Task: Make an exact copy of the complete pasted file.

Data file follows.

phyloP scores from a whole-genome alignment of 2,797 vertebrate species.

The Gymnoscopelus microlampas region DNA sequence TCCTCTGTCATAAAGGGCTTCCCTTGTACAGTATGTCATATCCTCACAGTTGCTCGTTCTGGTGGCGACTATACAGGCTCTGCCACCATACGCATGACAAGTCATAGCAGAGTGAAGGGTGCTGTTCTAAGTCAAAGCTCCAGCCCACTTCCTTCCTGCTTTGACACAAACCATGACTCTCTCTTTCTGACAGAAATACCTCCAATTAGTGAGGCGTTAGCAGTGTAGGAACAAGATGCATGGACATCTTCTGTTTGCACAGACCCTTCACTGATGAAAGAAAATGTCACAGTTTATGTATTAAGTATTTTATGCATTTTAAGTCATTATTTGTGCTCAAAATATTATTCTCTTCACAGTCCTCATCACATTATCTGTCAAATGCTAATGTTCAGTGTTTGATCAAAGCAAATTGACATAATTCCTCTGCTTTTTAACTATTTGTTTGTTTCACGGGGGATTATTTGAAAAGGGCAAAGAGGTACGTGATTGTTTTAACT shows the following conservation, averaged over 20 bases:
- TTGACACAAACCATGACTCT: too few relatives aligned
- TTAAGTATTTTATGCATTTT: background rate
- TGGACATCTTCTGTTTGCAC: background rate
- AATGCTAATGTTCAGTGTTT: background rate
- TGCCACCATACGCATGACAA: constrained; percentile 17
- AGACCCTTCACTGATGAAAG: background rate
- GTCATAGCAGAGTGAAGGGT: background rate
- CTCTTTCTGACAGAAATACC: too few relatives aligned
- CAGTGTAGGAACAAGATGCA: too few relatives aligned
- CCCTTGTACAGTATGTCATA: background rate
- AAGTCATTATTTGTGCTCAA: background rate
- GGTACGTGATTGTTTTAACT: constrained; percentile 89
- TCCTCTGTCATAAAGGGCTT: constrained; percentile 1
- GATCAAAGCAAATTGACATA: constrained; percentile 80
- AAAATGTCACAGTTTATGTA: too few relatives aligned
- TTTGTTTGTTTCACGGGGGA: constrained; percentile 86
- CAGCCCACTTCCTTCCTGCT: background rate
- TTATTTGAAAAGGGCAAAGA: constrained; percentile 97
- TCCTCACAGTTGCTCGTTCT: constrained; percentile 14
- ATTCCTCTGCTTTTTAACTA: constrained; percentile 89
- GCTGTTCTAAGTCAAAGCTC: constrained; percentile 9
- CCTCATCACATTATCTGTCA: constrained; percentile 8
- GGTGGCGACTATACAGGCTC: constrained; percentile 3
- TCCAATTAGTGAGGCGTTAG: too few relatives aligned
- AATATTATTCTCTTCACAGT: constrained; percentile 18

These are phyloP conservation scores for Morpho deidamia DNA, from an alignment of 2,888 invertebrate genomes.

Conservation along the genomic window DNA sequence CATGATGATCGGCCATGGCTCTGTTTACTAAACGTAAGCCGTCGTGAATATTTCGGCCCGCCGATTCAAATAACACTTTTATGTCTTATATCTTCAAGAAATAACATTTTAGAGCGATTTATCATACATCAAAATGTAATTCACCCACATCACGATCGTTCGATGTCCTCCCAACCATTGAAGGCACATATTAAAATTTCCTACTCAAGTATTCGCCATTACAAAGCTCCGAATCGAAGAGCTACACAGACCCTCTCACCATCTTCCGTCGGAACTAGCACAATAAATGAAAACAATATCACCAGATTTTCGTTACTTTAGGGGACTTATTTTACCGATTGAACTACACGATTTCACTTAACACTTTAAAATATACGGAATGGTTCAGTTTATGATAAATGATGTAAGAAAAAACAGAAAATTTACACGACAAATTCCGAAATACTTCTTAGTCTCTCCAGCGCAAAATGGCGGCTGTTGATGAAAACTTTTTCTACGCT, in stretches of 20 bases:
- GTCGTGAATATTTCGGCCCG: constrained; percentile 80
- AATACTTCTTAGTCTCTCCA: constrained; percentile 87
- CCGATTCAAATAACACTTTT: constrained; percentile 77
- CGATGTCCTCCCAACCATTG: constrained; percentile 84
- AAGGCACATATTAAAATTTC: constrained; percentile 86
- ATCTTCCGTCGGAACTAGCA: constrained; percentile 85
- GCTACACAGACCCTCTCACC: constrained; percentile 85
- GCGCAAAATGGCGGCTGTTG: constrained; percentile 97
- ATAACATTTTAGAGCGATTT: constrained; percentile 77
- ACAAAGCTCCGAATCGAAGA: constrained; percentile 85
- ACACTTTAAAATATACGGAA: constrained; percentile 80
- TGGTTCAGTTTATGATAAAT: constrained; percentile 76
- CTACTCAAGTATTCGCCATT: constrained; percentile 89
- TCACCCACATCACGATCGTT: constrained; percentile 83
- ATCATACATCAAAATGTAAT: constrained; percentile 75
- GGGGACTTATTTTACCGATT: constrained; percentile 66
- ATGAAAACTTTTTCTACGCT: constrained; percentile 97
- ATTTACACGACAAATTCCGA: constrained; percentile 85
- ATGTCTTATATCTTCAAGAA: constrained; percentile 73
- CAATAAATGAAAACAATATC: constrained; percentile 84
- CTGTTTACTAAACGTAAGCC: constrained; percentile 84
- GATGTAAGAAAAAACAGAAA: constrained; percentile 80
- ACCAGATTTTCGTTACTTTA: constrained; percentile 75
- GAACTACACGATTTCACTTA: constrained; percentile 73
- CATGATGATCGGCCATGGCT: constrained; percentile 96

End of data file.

phyloP scores from a whole-genome alignment of 2,797 vertebrate species.

The Gymnoscopelus microlampas region DNA sequence TCCTCTGTCATAAAGGGCTTCCCTTGTACAGTATGTCATATCCTCACAGTTGCTCGTTCTGGTGGCGACTATACAGGCTCTGCCACCATACGCATGACAAGTCATAGCAGAGTGAAGGGTGCTGTTCTAAGTCAAAGCTCCAGCCCACTTCCTTCCTGCTTTGACACAAACCATGACTCTCTCTTTCTGACAGAAATACCTCCAATTAGTGAGGCGTTAGCAGTGTAGGAACAAGATGCATGGACATCTTCTGTTTGCACAGACCCTTCACTGATGAAAGAAAATGTCACAGTTTATGTATTAAGTATTTTATGCATTTTAAGTCATTATTTGTGCTCAAAATATTATTCTCTTCACAGTCCTCATCACATTATCTGTCAAATGCTAATGTTCAGTGTTTGATCAAAGCAAATTGACATAATTCCTCTGCTTTTTAACTATTTGTTTGTTTCACGGGGGATTATTTGAAAAGGGCAAAGAGGTACGTGATTGTTTTAACT shows the following conservation, averaged over 20 bases:
- TTGACACAAACCATGACTCT: too few relatives aligned
- TTAAGTATTTTATGCATTTT: background rate
- TGGACATCTTCTGTTTGCAC: background rate
- AATGCTAATGTTCAGTGTTT: background rate
- TGCCACCATACGCATGACAA: constrained; percentile 17
- AGACCCTTCACTGATGAAAG: background rate
- GTCATAGCAGAGTGAAGGGT: background rate
- CTCTTTCTGACAGAAATACC: too few relatives aligned
- CAGTGTAGGAACAAGATGCA: too few relatives aligned
- CCCTTGTACAGTATGTCATA: background rate
- AAGTCATTATTTGTGCTCAA: background rate
- GGTACGTGATTGTTTTAACT: constrained; percentile 89
- TCCTCTGTCATAAAGGGCTT: constrained; percentile 1
- GATCAAAGCAAATTGACATA: constrained; percentile 80
- AAAATGTCACAGTTTATGTA: too few relatives aligned
- TTTGTTTGTTTCACGGGGGA: constrained; percentile 86
- CAGCCCACTTCCTTCCTGCT: background rate
- TTATTTGAAAAGGGCAAAGA: constrained; percentile 97
- TCCTCACAGTTGCTCGTTCT: constrained; percentile 14
- ATTCCTCTGCTTTTTAACTA: constrained; percentile 89
- GCTGTTCTAAGTCAAAGCTC: constrained; percentile 9
- CCTCATCACATTATCTGTCA: constrained; percentile 8
- GGTGGCGACTATACAGGCTC: constrained; percentile 3
- TCCAATTAGTGAGGCGTTAG: too few relatives aligned
- AATATTATTCTCTTCACAGT: constrained; percentile 18

These are phyloP conservation scores for Morpho deidamia DNA, from an alignment of 2,888 invertebrate genomes.

Conservation along the genomic window DNA sequence CATGATGATCGGCCATGGCTCTGTTTACTAAACGTAAGCCGTCGTGAATATTTCGGCCCGCCGATTCAAATAACACTTTTATGTCTTATATCTTCAAGAAATAACATTTTAGAGCGATTTATCATACATCAAAATGTAATTCACCCACATCACGATCGTTCGATGTCCTCCCAACCATTGAAGGCACATATTAAAATTTCCTACTCAAGTATTCGCCATTACAAAGCTCCGAATCGAAGAGCTACACAGACCCTCTCACCATCTTCCGTCGGAACTAGCACAATAAATGAAAACAATATCACCAGATTTTCGTTACTTTAGGGGACTTATTTTACCGATTGAACTACACGATTTCACTTAACACTTTAAAATATACGGAATGGTTCAGTTTATGATAAATGATGTAAGAAAAAACAGAAAATTTACACGACAAATTCCGAAATACTTCTTAGTCTCTCCAGCGCAAAATGGCGGCTGTTGATGAAAACTTTTTCTACGCT, in stretches of 20 bases:
- GTCGTGAATATTTCGGCCCG: constrained; percentile 80
- AATACTTCTTAGTCTCTCCA: constrained; percentile 87
- CCGATTCAAATAACACTTTT: constrained; percentile 77
- CGATGTCCTCCCAACCATTG: constrained; percentile 84
- AAGGCACATATTAAAATTTC: constrained; percentile 86
- ATCTTCCGTCGGAACTAGCA: constrained; percentile 85
- GCTACACAGACCCTCTCACC: constrained; percentile 85
- GCGCAAAATGGCGGCTGTTG: constrained; percentile 97
- ATAACATTTTAGAGCGATTT: constrained; percentile 77
- ACAAAGCTCCGAATCGAAGA: constrained; percentile 85
- ACACTTTAAAATATACGGAA: constrained; percentile 80
- TGGTTCAGTTTATGATAAAT: constrained; percentile 76
- CTACTCAAGTATTCGCCATT: constrained; percentile 89
- TCACCCACATCACGATCGTT: constrained; percentile 83
- ATCATACATCAAAATGTAAT: constrained; percentile 75
- GGGGACTTATTTTACCGATT: constrained; percentile 66
- ATGAAAACTTTTTCTACGCT: constrained; percentile 97
- ATTTACACGACAAATTCCGA: constrained; percentile 85
- ATGTCTTATATCTTCAAGAA: constrained; percentile 73
- CAATAAATGAAAACAATATC: constrained; percentile 84
- CTGTTTACTAAACGTAAGCC: constrained; percentile 84
- GATGTAAGAAAAAACAGAAA: constrained; percentile 80
- ACCAGATTTTCGTTACTTTA: constrained; percentile 75
- GAACTACACGATTTCACTTA: constrained; percentile 73
- CATGATGATCGGCCATGGCT: constrained; percentile 96